Weisselberg testified in the company’s criminal trial on Friday that Eric Trump gave him a $200,000 raise in 2019 even after learning that Weisselberg had been committing tax fraud by taking compensation off the books and falsifying his W2 tax filings. This was even though Eric Trump had known that Weisselberg had been committing tax fraud.
The real estate firm that bears former President Donald Trump’s name is currently being prosecuted in New York City on tax evasion charges. According to the prosecution, the corporation is said to be responsible for Weisselberg’s acts because he was a “top management agent”. He was trusted to act on behalf of the company. Weisselberg pleaded guilty in August to evading over $2 million in income taxes.
Weisselberg, who is cooperating with the prosecution as part of a plea deal, stated on Friday that Eric Trump, who was running the Trump Organization. At the same time his father was president, he learned in 2017 that the company had been paying Weisselberg’s rent and other expenses and that Weisselberg had not reported the payments on his W2 form. Weisselberg is testifying for the prosecution as part of the deal he made.
Once Donald Trump was elected president of the United States that same year, according to testimony that Weisselberg had provided, the corporation immediately started “cleaning up” its financial operations.
Weisselberg claims that once the Trump Organization ceased paying his rent, his car leases, the tuition for his grandchildren, and other personal expenses, he asked for and received a $200,000 raise to replace the costs. The prosecution argued that the firm approved of Weisselberg’s criminal behaviour.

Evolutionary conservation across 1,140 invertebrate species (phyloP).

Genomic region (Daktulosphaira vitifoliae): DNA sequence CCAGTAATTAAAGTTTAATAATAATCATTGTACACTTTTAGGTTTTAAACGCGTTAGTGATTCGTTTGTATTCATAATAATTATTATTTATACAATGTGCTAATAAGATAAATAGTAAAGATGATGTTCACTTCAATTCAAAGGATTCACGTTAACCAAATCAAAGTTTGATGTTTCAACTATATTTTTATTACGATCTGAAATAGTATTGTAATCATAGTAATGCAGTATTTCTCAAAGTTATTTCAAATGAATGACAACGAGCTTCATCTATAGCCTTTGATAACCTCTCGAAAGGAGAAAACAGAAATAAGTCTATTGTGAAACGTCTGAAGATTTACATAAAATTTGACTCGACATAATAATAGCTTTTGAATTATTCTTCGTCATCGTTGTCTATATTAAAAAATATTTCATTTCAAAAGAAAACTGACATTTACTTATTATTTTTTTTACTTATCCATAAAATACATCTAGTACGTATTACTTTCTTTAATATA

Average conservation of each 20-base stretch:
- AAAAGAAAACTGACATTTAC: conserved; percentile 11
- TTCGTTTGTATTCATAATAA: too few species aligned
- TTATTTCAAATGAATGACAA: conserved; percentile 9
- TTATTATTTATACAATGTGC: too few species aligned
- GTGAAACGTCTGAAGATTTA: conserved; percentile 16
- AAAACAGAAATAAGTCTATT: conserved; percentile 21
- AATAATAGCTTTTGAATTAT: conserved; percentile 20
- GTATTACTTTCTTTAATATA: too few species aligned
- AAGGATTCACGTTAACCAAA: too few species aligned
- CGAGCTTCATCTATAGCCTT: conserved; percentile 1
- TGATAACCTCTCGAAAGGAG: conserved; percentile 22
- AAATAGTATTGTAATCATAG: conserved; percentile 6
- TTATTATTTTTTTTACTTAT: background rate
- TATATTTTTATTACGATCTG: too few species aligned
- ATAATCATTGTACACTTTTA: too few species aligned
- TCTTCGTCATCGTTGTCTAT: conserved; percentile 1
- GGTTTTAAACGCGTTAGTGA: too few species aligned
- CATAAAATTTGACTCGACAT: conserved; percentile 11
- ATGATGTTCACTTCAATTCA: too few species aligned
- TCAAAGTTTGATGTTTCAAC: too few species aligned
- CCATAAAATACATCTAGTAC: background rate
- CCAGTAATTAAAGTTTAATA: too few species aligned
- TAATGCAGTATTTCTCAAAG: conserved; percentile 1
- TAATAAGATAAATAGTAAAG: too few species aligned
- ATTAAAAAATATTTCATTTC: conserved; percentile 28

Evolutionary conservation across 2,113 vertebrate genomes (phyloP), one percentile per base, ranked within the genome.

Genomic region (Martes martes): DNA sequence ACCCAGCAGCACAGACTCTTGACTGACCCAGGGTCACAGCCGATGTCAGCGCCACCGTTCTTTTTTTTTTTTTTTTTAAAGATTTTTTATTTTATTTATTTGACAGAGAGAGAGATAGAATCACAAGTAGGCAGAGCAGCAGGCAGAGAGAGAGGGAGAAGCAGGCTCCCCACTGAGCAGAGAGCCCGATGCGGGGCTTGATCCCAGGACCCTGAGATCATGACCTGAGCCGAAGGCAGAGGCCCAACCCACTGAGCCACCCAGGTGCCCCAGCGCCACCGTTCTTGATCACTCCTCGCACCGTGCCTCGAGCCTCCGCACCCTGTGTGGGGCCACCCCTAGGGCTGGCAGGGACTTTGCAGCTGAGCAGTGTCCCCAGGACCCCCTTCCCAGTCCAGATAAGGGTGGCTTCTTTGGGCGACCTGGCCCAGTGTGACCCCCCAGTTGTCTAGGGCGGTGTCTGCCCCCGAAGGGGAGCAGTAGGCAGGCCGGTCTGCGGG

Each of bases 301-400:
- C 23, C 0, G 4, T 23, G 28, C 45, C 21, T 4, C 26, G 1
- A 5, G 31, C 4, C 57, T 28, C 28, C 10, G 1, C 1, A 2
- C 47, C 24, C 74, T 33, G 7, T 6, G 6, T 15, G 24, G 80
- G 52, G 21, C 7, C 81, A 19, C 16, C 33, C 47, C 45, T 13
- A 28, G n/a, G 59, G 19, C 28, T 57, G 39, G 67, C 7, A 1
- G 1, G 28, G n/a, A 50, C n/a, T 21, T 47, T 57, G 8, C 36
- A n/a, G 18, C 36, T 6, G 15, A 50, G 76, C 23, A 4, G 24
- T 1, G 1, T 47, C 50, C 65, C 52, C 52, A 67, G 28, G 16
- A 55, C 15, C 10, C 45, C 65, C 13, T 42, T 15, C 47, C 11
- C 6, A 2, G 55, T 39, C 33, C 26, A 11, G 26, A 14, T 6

Did the corporation continue to pay you a total of 1.14 million dollars after you were charged with 15 felonies in this case in July 2021? Susan Hoffinger, the prosecutor, enquired. The response from Weisselberg was “Correct.”
“I would say yes,” answered Weisselberg.
“And he has not kicked you to the curb?” Necheles asked.
“He has not,” Weisselberg answered.
Weisselberg has testified that he repaid the Trump Organization for the favours he was granted by asking the business controller, Jeff McConney, to lower his salary and bonus by the same amount that he had been granted in the form of benefits.
Hoffinger, on the other hand, brought to Weisselberg’s attention the benefits that “accrued as a result of the method in which you operated the tax scheme,” referring to how the Trump Organization benefited from the way the tax scheme was handled.
Weisselberg stated that the company “would save the payroll taxes” due to the reduction in his salary that he had made to account for the amount of the fringe perks that he had been paid in cash.
On the other hand, the defence attempted to downplay the significance of the cost reductions by pointing out that the corporation spent more than $2.5 million on telephone services and more than $53,000 on flowers over the course of eight years.
If Weisselberg does not testify truthfully, he will be in violation of the terms of his plea agreement and will be subject to a punishment of five months in prison; alternatively, he faces the possibility of being sentenced to anywhere from five to fifteen years behind bars.
“You have to make these people happy,” defence attorney Alan Futerfas said while gesturing toward the prosecutors. “I have to tell the truth,” Weisselberg responded.